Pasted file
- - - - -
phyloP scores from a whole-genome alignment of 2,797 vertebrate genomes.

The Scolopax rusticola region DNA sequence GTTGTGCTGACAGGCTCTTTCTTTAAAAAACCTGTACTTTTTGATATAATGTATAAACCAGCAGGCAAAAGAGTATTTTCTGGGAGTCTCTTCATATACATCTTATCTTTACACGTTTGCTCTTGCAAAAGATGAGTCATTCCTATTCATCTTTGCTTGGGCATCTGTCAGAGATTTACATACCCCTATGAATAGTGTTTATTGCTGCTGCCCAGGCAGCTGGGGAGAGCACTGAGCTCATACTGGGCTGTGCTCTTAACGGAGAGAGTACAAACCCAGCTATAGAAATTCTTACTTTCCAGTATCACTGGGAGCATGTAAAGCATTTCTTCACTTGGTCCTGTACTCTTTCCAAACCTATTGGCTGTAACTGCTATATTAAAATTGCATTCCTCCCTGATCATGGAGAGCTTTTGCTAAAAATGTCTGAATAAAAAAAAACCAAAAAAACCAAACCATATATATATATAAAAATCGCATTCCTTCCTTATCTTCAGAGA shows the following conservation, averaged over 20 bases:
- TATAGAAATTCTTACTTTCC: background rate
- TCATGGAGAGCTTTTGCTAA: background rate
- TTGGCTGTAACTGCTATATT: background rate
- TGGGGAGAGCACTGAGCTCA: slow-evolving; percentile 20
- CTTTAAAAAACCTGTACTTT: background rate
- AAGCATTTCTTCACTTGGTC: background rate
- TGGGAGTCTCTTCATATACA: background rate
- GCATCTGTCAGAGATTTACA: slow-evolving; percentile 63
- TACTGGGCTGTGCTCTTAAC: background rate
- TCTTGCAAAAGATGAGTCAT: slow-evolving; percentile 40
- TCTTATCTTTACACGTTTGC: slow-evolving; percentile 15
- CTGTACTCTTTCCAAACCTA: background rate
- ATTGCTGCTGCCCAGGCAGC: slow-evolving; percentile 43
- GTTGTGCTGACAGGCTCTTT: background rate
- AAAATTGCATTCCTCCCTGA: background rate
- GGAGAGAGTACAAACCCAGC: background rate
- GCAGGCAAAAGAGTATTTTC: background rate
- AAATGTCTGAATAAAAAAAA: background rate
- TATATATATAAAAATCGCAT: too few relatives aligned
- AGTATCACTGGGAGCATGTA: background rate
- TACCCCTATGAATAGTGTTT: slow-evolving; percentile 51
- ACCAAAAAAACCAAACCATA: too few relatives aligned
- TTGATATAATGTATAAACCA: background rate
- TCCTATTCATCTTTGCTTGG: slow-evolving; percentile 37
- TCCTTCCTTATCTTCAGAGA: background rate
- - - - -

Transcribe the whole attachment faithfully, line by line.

phyloP scores from a whole-genome alignment of 2,797 vertebrate genomes.

The Scolopax rusticola region DNA sequence GTTGTGCTGACAGGCTCTTTCTTTAAAAAACCTGTACTTTTTGATATAATGTATAAACCAGCAGGCAAAAGAGTATTTTCTGGGAGTCTCTTCATATACATCTTATCTTTACACGTTTGCTCTTGCAAAAGATGAGTCATTCCTATTCATCTTTGCTTGGGCATCTGTCAGAGATTTACATACCCCTATGAATAGTGTTTATTGCTGCTGCCCAGGCAGCTGGGGAGAGCACTGAGCTCATACTGGGCTGTGCTCTTAACGGAGAGAGTACAAACCCAGCTATAGAAATTCTTACTTTCCAGTATCACTGGGAGCATGTAAAGCATTTCTTCACTTGGTCCTGTACTCTTTCCAAACCTATTGGCTGTAACTGCTATATTAAAATTGCATTCCTCCCTGATCATGGAGAGCTTTTGCTAAAAATGTCTGAATAAAAAAAAACCAAAAAAACCAAACCATATATATATATAAAAATCGCATTCCTTCCTTATCTTCAGAGA shows the following conservation, averaged over 20 bases:
- TATAGAAATTCTTACTTTCC: background rate
- TCATGGAGAGCTTTTGCTAA: background rate
- TTGGCTGTAACTGCTATATT: background rate
- TGGGGAGAGCACTGAGCTCA: slow-evolving; percentile 20
- CTTTAAAAAACCTGTACTTT: background rate
- AAGCATTTCTTCACTTGGTC: background rate
- TGGGAGTCTCTTCATATACA: background rate
- GCATCTGTCAGAGATTTACA: slow-evolving; percentile 63
- TACTGGGCTGTGCTCTTAAC: background rate
- TCTTGCAAAAGATGAGTCAT: slow-evolving; percentile 40
- TCTTATCTTTACACGTTTGC: slow-evolving; percentile 15
- CTGTACTCTTTCCAAACCTA: background rate
- ATTGCTGCTGCCCAGGCAGC: slow-evolving; percentile 43
- GTTGTGCTGACAGGCTCTTT: background rate
- AAAATTGCATTCCTCCCTGA: background rate
- GGAGAGAGTACAAACCCAGC: background rate
- GCAGGCAAAAGAGTATTTTC: background rate
- AAATGTCTGAATAAAAAAAA: background rate
- TATATATATAAAAATCGCAT: too few relatives aligned
- AGTATCACTGGGAGCATGTA: background rate
- TACCCCTATGAATAGTGTTT: slow-evolving; percentile 51
- ACCAAAAAAACCAAACCATA: too few relatives aligned
- TTGATATAATGTATAAACCA: background rate
- TCCTATTCATCTTTGCTTGG: slow-evolving; percentile 37
- TCCTTCCTTATCTTCAGAGA: background rate